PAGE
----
Photographing the Moon and Stars
Capturing the Heavens after Dark
The moon and stars make great subjects for night photography. While capturing celestial objects seems arcane and tricky, it's actually well within the reach of beginners, and many types of night sky photography require no special equipment.
Yes, a telescope with an equatorial tracking mount and a camera with an insanely high ISO range are fabulous things to have if you can afford them. On the less prohibitively expensive end of the spectrum, an entry-level DSLR, a remote shutter release, and a sturdy tripod allow for longer exposures, which can be helpful. You don't need any of that stuff, though, to take some cool pictures of the night sky.
I use a point and shoot Fujifilm FinePix SL300 and a consumer-grade DSLR, the Nikon D5000. For many shots, the FinePix SL300 is perfectly adequate and somewhat more convenient than the bulkier D5000. It's also a better candidate, given my limited budget, for shots of subjects like the tide pools at my favorite beach. A drop of water or a few grains of sand could ruin my day with the DSLR, but with the point and shoot I wipe them away and keep shooting.
If you're working on a camera that doesn't allow you any manual control over ISO, aperture, or shutter speed, you may have trouble capturing properly exposed moon and star shots. Even so, the night sky can be used as an interesting backdrop for closer, more evenly illuminated foreground objects.
As a beginning photographer, the coolest thing I've found about photographing the night sky is that even shots that don't come out as you pictured them still come out interesting. However basic your equipment and skill set, point your camera at the sky and give it a try. You may be surprised at how frequently the results are awesome.
All photographs taken by the author.
The Moon as a Background Object - Using the Night Sky as a Background
John Deere Dreams of Space
Taken with my point-n-shoot. Lit by flashlight.
Overexposed, the moon is still interesting.
We'll start with a shot that uses the night sky as a background, because this is something that can be done with just about any camera and no extra equipment. Especially when there's a big, bright, juicy moon involved.
First, choose a foreground object. You'll want this to be either something that's either already illuminated or within range of your flash or flashlight. I used a tiny toy tractor.
Whether you choose your settings manually or rely on your camera's automatic selections, this will be a pretty long exposure, so you'll want your camera to be steady. No tripod? No problem! Set your camera on a conveniently placed chair, stool, tree stump, or just on the ground. If you need help getting the right angle, pour some beans, rice, or good ol' dirt into a plastic bag and you've got a handy-dandy "beanbag" to support your camera at the angle of your choice.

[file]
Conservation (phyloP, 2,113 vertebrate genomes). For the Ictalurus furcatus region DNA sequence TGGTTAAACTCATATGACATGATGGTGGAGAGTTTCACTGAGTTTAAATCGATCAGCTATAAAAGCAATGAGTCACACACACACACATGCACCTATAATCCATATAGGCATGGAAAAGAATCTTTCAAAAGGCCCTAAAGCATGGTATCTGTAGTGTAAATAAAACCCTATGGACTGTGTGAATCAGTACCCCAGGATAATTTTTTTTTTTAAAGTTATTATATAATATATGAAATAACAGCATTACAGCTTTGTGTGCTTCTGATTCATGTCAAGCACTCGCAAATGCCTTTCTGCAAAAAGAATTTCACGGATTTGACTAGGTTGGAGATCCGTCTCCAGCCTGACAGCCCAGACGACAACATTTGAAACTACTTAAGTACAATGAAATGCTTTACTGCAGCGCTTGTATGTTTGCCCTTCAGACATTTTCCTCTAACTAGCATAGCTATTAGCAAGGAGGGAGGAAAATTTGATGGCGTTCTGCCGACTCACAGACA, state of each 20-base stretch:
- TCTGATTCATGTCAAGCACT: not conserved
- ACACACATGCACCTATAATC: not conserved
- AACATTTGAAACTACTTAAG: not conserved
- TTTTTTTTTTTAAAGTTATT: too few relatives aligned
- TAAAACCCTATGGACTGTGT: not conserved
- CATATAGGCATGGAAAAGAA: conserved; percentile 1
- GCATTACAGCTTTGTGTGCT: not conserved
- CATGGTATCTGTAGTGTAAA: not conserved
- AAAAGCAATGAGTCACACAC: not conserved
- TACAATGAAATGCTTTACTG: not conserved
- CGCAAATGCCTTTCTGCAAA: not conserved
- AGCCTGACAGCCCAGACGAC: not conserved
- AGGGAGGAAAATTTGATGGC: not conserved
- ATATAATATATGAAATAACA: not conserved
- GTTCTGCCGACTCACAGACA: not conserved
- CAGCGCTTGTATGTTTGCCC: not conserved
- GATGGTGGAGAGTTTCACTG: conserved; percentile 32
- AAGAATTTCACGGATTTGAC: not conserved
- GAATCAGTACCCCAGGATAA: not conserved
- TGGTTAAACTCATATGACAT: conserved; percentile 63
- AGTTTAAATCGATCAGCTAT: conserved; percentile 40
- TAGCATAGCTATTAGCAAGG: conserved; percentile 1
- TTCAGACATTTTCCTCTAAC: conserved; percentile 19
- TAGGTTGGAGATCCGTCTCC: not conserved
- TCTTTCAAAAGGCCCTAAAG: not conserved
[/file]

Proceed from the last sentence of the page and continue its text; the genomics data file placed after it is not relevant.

In light this low, your camera will almost certainly choose a very wide aperture if left to its own devices. This will produce a soft halo around the overexposed moon. If you want the moon's light to split up into "rays" for a star-like look, you'll need to use manual or aperture-priority mode and choose a smaller aperture.
Focus on your foreground object. A flashlight is a very useful thing to have, here, as it should provide enough light to allow autofocus to work properly. If your camera has a self-timer function, turn it on! Using your camera's timer will help eliminate any shake when you take your picture, a serious boon if you don't have a remote release.
Take your picture. Now take another one. And another. For all night sky pictures, it's a great idea to take a few more shots, even if you think the first one nailed it. This is especially true when you're not manually controlling all of your settings. Sometimes your camera will make weird decisions at night, and problems may not appear until you see the picture in a larger format.
Taking Pictures of the Moon - The Moon as a Subject
My First Moon Photography Adventure
Taken on the FinePix SL300, along with fifty or so blurry images of a white blob.
Taking pictures of the moon isn't hard, but it is kind of counterintuitive. The moon is a very bright object. Our eyes effortlessly pass us a detailed image of its surface, but our cameras are more easily fooled.
In general, even on cameras with extraordinary zoom capabilities, the moon takes up such a small portion of the frame that your camera, left to its own devices, will overexpose the moon due to the darkness surrounding it.
To take pictures of the moon and capture any meaningful level of detail, you'll need a camera with either a full manual mode or a shutter priority mode, and you'll want to use a very fast shutter speed. The full moon should be treated like an object lit by bright, direct sunlight. After all, that's what it is!
Decent zoom is also a requirement for a photograph of the moon, which means you'll want to use a tripod or beanbag and a remote shutter release or your camera's timer for a nice, clean shot. The awesome optical zoom abilities of compact superzoom cameras makes them an affordable alternative to a DSLR with a telephoto lens.
As of this writing, there's only been one full moon since I decided I wanted to take a picture of it, so the picture above represents my only moon photo so far. It was taken on the SL300, which gives me 30x optical zoom, put to good use here. I used a low (100) ISO and a shutter speed of 1/250th of a second.
Helpful Moon Photography Tutorials
These are the tutorials I found helpful for learning how to take a picture of the moon. If you're not used to manually adjusting any of your camera's settings, you may also wish to learn the basics of how ISO, shutter speed, and aperture affect exposure.
- How to Photograph the Moon